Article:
21 August 2011

Getting started: step 1, what are you writing about?

I'm sometimes asked what the first steps are in writing ‘good’ documentation... where to start. My answer is usually that you need to have clear answers to four vital questions... what you are writing about, who is going to read it, why are you writing it and why are your readers reading it.

These are only a starting point, and I’m going to take each one in turn, although you need to combine the answers to them all and not act on one in isolation.

First, what you’re writing about. People often think this is the ‘obvious’ question. There’s the software/product/service – just write about it!

But I believe you need to dig a little deeper. Some topics are so huge that you need to narrow down the scope or you’ll drown in information. Others so diverse that you could be looking at it from a completely different perspective to the person who’s asked you to do the work.

Imagine that you are asked to write about the way a company documents its products(a common enough scenario). You could look at this in a number of different ways:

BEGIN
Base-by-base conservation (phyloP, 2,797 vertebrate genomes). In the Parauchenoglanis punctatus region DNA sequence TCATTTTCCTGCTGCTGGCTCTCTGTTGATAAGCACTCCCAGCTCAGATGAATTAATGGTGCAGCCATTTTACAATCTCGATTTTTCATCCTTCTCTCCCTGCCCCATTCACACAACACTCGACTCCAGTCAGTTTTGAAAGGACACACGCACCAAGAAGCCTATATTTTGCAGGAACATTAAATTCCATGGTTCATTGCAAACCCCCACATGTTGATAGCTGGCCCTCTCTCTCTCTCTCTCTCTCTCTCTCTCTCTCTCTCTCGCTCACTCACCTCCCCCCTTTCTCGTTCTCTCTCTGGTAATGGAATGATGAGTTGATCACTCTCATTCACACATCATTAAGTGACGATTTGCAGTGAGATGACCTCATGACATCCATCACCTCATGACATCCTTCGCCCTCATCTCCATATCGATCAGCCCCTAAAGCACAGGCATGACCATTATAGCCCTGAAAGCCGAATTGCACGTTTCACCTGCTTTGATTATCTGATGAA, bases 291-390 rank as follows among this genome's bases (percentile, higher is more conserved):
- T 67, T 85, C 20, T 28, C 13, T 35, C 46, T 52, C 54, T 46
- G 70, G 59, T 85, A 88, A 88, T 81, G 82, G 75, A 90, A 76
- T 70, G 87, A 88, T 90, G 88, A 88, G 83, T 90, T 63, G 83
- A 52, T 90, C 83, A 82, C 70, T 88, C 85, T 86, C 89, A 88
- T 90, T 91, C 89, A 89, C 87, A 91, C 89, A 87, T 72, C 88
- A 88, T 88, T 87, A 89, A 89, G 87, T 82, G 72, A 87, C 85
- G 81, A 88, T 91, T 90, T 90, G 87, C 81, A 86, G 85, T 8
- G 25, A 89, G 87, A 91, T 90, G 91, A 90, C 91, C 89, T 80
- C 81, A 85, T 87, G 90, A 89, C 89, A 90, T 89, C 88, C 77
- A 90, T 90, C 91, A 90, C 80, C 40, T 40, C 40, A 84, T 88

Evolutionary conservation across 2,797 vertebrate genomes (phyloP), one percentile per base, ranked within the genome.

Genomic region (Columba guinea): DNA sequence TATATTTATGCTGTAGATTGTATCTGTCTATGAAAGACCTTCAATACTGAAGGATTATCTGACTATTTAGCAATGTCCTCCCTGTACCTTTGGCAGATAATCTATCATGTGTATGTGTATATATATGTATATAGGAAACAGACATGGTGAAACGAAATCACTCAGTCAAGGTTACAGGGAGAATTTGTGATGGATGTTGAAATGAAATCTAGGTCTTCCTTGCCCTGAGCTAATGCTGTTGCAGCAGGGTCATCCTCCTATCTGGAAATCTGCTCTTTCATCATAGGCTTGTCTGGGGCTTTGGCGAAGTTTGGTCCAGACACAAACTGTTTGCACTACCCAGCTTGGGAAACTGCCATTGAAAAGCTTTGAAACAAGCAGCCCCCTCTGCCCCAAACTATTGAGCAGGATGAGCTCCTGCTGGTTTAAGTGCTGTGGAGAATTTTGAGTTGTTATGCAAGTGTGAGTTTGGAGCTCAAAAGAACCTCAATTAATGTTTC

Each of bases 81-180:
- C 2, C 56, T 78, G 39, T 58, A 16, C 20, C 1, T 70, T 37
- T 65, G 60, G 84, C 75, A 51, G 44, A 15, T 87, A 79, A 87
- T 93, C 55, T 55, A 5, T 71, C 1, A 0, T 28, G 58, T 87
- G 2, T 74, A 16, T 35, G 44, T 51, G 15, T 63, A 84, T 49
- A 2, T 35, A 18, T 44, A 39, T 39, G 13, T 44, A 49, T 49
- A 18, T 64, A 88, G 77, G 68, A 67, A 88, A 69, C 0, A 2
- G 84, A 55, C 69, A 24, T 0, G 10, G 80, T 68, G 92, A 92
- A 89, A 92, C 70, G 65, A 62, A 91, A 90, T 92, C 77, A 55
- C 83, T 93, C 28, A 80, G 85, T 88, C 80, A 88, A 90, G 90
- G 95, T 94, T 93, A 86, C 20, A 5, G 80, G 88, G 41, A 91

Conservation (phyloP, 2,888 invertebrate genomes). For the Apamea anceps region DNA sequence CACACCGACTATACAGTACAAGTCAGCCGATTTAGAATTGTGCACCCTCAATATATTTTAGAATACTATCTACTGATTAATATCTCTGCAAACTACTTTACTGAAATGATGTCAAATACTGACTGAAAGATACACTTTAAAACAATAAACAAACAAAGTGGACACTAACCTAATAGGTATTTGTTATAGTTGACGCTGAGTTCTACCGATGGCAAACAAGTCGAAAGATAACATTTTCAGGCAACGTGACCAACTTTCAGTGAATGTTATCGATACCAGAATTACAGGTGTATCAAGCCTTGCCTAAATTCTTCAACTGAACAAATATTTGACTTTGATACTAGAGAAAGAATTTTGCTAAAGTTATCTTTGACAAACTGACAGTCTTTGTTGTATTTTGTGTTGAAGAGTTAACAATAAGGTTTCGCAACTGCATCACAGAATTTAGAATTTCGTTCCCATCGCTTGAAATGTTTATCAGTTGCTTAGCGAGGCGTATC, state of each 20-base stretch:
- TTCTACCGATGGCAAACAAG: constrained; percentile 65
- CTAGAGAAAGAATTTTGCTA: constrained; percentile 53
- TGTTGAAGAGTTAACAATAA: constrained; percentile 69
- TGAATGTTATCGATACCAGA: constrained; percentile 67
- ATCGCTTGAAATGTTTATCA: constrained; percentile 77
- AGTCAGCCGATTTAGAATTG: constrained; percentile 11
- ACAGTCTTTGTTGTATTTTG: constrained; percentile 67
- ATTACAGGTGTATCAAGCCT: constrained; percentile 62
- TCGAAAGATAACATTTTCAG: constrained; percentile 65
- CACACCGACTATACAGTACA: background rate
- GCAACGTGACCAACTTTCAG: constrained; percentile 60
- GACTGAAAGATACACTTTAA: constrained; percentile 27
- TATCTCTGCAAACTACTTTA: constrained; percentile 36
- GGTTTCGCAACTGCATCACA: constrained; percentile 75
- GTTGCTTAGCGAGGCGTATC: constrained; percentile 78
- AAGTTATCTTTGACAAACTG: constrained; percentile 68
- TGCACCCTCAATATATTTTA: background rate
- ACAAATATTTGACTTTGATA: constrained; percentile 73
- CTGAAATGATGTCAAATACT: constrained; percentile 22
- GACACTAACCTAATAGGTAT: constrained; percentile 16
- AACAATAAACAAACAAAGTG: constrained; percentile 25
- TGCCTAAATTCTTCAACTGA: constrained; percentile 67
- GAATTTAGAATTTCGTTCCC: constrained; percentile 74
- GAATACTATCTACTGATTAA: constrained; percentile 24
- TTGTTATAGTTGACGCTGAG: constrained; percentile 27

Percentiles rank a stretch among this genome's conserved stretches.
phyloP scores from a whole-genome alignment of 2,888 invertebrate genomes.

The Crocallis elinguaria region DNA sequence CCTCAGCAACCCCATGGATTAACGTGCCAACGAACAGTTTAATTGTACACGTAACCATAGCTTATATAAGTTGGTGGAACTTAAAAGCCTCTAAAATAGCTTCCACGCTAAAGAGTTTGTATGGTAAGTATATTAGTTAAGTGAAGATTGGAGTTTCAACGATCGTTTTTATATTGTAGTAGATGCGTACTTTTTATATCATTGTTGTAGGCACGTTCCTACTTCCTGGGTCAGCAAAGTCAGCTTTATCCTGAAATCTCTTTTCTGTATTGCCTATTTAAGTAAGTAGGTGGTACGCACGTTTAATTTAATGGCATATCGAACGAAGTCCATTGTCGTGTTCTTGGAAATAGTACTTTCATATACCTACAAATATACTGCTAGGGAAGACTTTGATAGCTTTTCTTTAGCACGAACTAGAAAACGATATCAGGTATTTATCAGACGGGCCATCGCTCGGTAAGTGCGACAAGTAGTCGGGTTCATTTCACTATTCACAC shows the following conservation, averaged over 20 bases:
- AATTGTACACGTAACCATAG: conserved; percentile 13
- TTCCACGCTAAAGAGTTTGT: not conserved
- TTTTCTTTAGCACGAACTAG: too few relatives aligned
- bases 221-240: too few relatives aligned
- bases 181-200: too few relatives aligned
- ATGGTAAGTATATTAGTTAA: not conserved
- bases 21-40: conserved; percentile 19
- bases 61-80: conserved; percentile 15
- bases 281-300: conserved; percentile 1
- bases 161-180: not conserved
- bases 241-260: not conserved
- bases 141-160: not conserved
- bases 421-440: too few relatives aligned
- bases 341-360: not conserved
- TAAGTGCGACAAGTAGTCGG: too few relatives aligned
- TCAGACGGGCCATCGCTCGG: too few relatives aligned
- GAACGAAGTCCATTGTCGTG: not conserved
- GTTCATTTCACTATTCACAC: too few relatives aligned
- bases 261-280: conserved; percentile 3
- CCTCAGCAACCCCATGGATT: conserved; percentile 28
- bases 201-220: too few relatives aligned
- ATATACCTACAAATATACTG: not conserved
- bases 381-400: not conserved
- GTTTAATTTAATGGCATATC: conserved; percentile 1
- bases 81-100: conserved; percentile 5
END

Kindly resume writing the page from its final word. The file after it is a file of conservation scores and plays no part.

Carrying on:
• The documents that accompany each product (user guides, reference manuals, tutorials, training materials, online help) and guidance on what goes in each.
  • The applications and tools that are used for the various types of document - and possibly instructions on their use or the methods that have been adopted.
  • Typographical, stylistic, naming and other conventions, helping writers to conform to the brand identity of the organization.
  • The review process, and how updates are handled.
  • Language guides to aid translation or understanding by non-native speakers.

And these are just a few that have occured to me while writing this!

So when someone asks me to ‘write about X’ something, one of my first questions is always to find out ‘What about X?’

Next, we'll look at step 2 – who is going to be reading it?